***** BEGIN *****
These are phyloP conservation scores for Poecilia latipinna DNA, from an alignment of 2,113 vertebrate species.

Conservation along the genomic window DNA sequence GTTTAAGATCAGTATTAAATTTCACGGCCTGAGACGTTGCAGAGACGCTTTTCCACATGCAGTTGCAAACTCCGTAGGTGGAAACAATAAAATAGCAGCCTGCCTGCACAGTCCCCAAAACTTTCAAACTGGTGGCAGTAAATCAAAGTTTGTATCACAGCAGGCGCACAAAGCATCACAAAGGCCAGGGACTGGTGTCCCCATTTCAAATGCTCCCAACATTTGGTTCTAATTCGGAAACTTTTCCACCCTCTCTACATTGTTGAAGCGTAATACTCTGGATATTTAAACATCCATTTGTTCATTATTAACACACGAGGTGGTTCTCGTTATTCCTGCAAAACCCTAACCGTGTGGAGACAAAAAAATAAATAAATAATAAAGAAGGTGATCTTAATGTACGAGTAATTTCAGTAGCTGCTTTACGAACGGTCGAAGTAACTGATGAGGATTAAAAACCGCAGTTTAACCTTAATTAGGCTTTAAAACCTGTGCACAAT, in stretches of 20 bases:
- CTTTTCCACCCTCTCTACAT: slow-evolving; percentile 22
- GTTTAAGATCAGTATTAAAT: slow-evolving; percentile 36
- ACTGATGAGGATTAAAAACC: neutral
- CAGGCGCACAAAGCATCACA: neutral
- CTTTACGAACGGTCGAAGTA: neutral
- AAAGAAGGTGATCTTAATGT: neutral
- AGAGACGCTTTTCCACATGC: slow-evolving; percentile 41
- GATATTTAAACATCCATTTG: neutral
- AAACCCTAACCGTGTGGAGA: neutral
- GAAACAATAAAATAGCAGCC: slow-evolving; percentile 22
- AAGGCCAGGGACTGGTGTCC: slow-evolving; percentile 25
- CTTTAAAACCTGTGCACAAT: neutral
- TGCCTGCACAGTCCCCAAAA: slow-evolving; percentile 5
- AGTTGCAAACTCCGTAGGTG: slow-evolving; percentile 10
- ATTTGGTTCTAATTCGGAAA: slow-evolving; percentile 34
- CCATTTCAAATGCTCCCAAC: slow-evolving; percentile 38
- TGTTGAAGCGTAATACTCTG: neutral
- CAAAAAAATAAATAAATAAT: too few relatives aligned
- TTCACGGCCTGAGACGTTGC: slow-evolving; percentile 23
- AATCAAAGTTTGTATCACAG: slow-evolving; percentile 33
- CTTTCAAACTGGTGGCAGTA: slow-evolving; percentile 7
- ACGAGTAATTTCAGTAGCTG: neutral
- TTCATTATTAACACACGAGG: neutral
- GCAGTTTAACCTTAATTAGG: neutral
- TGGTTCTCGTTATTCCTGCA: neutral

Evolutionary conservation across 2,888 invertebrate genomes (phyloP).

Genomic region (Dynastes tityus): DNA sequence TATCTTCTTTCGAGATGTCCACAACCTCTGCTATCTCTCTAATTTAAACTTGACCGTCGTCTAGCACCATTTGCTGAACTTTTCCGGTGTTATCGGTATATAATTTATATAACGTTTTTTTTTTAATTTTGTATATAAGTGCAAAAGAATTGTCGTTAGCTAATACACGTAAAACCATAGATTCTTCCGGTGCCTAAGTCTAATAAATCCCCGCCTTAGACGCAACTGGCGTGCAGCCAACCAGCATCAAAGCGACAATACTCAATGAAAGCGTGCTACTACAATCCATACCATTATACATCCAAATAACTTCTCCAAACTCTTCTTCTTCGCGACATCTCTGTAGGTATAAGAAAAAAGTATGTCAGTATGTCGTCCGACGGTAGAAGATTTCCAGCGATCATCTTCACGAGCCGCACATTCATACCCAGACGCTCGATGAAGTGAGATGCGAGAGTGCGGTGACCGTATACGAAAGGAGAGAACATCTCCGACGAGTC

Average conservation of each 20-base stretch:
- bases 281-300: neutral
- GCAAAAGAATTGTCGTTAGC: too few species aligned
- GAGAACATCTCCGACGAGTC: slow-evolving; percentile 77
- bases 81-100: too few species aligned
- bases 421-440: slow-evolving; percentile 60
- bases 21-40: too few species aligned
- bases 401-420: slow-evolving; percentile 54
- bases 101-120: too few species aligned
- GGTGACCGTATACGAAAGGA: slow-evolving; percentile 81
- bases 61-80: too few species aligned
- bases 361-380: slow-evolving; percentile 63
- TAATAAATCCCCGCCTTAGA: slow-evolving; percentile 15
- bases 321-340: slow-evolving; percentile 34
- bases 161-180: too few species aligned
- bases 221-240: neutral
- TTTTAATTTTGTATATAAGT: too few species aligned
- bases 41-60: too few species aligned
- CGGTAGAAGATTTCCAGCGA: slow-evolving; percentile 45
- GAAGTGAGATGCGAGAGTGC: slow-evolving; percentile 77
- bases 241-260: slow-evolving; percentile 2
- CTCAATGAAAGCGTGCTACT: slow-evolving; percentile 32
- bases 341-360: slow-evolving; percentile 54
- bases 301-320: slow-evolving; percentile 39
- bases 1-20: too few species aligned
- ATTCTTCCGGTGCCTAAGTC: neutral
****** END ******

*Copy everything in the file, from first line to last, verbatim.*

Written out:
These are phyloP conservation scores for Poecilia latipinna DNA, from an alignment of 2,113 vertebrate species.

Conservation along the genomic window DNA sequence GTTTAAGATCAGTATTAAATTTCACGGCCTGAGACGTTGCAGAGACGCTTTTCCACATGCAGTTGCAAACTCCGTAGGTGGAAACAATAAAATAGCAGCCTGCCTGCACAGTCCCCAAAACTTTCAAACTGGTGGCAGTAAATCAAAGTTTGTATCACAGCAGGCGCACAAAGCATCACAAAGGCCAGGGACTGGTGTCCCCATTTCAAATGCTCCCAACATTTGGTTCTAATTCGGAAACTTTTCCACCCTCTCTACATTGTTGAAGCGTAATACTCTGGATATTTAAACATCCATTTGTTCATTATTAACACACGAGGTGGTTCTCGTTATTCCTGCAAAACCCTAACCGTGTGGAGACAAAAAAATAAATAAATAATAAAGAAGGTGATCTTAATGTACGAGTAATTTCAGTAGCTGCTTTACGAACGGTCGAAGTAACTGATGAGGATTAAAAACCGCAGTTTAACCTTAATTAGGCTTTAAAACCTGTGCACAAT, in stretches of 20 bases:
- CTTTTCCACCCTCTCTACAT: slow-evolving; percentile 22
- GTTTAAGATCAGTATTAAAT: slow-evolving; percentile 36
- ACTGATGAGGATTAAAAACC: neutral
- CAGGCGCACAAAGCATCACA: neutral
- CTTTACGAACGGTCGAAGTA: neutral
- AAAGAAGGTGATCTTAATGT: neutral
- AGAGACGCTTTTCCACATGC: slow-evolving; percentile 41
- GATATTTAAACATCCATTTG: neutral
- AAACCCTAACCGTGTGGAGA: neutral
- GAAACAATAAAATAGCAGCC: slow-evolving; percentile 22
- AAGGCCAGGGACTGGTGTCC: slow-evolving; percentile 25
- CTTTAAAACCTGTGCACAAT: neutral
- TGCCTGCACAGTCCCCAAAA: slow-evolving; percentile 5
- AGTTGCAAACTCCGTAGGTG: slow-evolving; percentile 10
- ATTTGGTTCTAATTCGGAAA: slow-evolving; percentile 34
- CCATTTCAAATGCTCCCAAC: slow-evolving; percentile 38
- TGTTGAAGCGTAATACTCTG: neutral
- CAAAAAAATAAATAAATAAT: too few relatives aligned
- TTCACGGCCTGAGACGTTGC: slow-evolving; percentile 23
- AATCAAAGTTTGTATCACAG: slow-evolving; percentile 33
- CTTTCAAACTGGTGGCAGTA: slow-evolving; percentile 7
- ACGAGTAATTTCAGTAGCTG: neutral
- TTCATTATTAACACACGAGG: neutral
- GCAGTTTAACCTTAATTAGG: neutral
- TGGTTCTCGTTATTCCTGCA: neutral

Evolutionary conservation across 2,888 invertebrate genomes (phyloP).

Genomic region (Dynastes tityus): DNA sequence TATCTTCTTTCGAGATGTCCACAACCTCTGCTATCTCTCTAATTTAAACTTGACCGTCGTCTAGCACCATTTGCTGAACTTTTCCGGTGTTATCGGTATATAATTTATATAACGTTTTTTTTTTAATTTTGTATATAAGTGCAAAAGAATTGTCGTTAGCTAATACACGTAAAACCATAGATTCTTCCGGTGCCTAAGTCTAATAAATCCCCGCCTTAGACGCAACTGGCGTGCAGCCAACCAGCATCAAAGCGACAATACTCAATGAAAGCGTGCTACTACAATCCATACCATTATACATCCAAATAACTTCTCCAAACTCTTCTTCTTCGCGACATCTCTGTAGGTATAAGAAAAAAGTATGTCAGTATGTCGTCCGACGGTAGAAGATTTCCAGCGATCATCTTCACGAGCCGCACATTCATACCCAGACGCTCGATGAAGTGAGATGCGAGAGTGCGGTGACCGTATACGAAAGGAGAGAACATCTCCGACGAGTC

Average conservation of each 20-base stretch:
- bases 281-300: neutral
- GCAAAAGAATTGTCGTTAGC: too few species aligned
- GAGAACATCTCCGACGAGTC: slow-evolving; percentile 77
- bases 81-100: too few species aligned
- bases 421-440: slow-evolving; percentile 60
- bases 21-40: too few species aligned
- bases 401-420: slow-evolving; percentile 54
- bases 101-120: too few species aligned
- GGTGACCGTATACGAAAGGA: slow-evolving; percentile 81
- bases 61-80: too few species aligned
- bases 361-380: slow-evolving; percentile 63
- TAATAAATCCCCGCCTTAGA: slow-evolving; percentile 15
- bases 321-340: slow-evolving; percentile 34
- bases 161-180: too few species aligned
- bases 221-240: neutral
- TTTTAATTTTGTATATAAGT: too few species aligned
- bases 41-60: too few species aligned
- CGGTAGAAGATTTCCAGCGA: slow-evolving; percentile 45
- GAAGTGAGATGCGAGAGTGC: slow-evolving; percentile 77
- bases 241-260: slow-evolving; percentile 2
- CTCAATGAAAGCGTGCTACT: slow-evolving; percentile 32
- bases 341-360: slow-evolving; percentile 54
- bases 301-320: slow-evolving; percentile 39
- bases 1-20: too few species aligned
- ATTCTTCCGGTGCCTAAGTC: neutral